Managing non-compete and trade secret issues on a multi-national basis isn’t just a problem for Fortune 500 companies. Tune in for our series of blog posts on the emerging challenge of managing non-compete and trade secrets issues when operating in a multi-national environment.
In a recent decision, a panel of judges from the United States Court of Appeals for the Third Circuit found one more reason for employers to be on the lookout for misclassification of employees as independent contractors: companies may not be able to enforce restrictive covenants against individuals misclassified as independent contractors.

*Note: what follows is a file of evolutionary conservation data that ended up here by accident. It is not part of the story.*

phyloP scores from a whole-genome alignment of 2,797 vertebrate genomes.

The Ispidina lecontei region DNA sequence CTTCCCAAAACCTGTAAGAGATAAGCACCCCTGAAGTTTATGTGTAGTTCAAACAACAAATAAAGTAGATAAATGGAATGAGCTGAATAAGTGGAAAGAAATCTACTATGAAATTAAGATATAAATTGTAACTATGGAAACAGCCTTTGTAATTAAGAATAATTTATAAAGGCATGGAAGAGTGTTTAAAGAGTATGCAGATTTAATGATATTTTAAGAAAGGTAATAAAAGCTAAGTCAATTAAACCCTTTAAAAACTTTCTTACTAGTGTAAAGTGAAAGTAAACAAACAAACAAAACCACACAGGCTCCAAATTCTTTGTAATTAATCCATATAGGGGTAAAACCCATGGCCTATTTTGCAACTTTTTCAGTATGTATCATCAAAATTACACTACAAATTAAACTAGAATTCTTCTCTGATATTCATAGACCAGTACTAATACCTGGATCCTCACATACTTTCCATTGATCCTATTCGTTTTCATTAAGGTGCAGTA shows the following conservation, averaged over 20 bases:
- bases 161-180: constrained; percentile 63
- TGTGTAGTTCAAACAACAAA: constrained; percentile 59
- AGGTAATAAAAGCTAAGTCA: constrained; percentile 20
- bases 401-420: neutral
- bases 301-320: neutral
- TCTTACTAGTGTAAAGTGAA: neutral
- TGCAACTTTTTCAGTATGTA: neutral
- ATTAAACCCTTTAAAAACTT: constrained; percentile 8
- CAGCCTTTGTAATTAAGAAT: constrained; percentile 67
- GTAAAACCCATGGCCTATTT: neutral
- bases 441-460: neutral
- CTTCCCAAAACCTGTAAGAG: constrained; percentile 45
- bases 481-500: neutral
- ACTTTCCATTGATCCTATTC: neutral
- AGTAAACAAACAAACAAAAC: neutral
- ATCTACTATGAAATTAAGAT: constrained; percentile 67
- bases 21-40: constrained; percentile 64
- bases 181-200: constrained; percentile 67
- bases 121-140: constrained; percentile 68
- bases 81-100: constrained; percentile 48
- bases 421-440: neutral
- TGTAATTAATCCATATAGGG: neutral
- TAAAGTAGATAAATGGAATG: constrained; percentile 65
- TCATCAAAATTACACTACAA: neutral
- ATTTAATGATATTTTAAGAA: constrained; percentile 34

A recent Formal Opinion issued by the ABA Standing Committee on Ethics and Professional Responsibility offers yet another reason for non-compete lawyers to be sure they remind clients about the dangers of communicating with counsel via workplace computers.
Hooters recently sued a competitor for trade secret theft based on allegations that a former Hooters executive stole proprietary information. Hooters seems to touch all the bases in making its trade secret allegations, but one thing is glaringly missing from its case: it did not sue the former employee.